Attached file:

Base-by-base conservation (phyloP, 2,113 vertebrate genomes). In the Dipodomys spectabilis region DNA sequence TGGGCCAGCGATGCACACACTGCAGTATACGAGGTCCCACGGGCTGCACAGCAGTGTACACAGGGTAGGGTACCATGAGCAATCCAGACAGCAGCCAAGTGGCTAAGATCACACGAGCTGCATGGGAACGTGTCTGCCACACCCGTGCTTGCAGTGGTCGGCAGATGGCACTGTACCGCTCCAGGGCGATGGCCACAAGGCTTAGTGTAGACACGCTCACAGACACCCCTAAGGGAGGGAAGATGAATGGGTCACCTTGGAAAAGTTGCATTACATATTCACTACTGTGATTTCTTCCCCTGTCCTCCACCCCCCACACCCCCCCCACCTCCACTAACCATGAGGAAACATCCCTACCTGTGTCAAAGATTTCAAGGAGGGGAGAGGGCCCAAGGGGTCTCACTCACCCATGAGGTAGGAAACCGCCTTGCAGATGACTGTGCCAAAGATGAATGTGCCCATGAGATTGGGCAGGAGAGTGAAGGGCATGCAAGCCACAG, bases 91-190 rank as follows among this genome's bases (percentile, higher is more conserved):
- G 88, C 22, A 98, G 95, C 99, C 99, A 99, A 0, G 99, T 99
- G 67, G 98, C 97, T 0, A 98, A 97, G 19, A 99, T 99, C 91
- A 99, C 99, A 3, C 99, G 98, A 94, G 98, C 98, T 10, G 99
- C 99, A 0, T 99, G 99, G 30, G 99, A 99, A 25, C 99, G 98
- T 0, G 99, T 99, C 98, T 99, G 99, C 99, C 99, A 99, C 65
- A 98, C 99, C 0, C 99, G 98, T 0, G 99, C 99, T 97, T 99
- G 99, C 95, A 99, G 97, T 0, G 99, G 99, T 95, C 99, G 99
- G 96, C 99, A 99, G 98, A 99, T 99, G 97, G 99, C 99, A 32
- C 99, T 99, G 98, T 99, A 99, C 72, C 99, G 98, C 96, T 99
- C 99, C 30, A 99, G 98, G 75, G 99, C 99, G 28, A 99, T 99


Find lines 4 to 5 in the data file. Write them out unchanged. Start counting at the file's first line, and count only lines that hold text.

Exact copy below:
- A 99, C 99, A 3, C 99, G 98, A 94, G 98, C 98, T 10, G 99
- C 99, A 0, T 99, G 99, G 30, G 99, A 99, A 25, C 99, G 98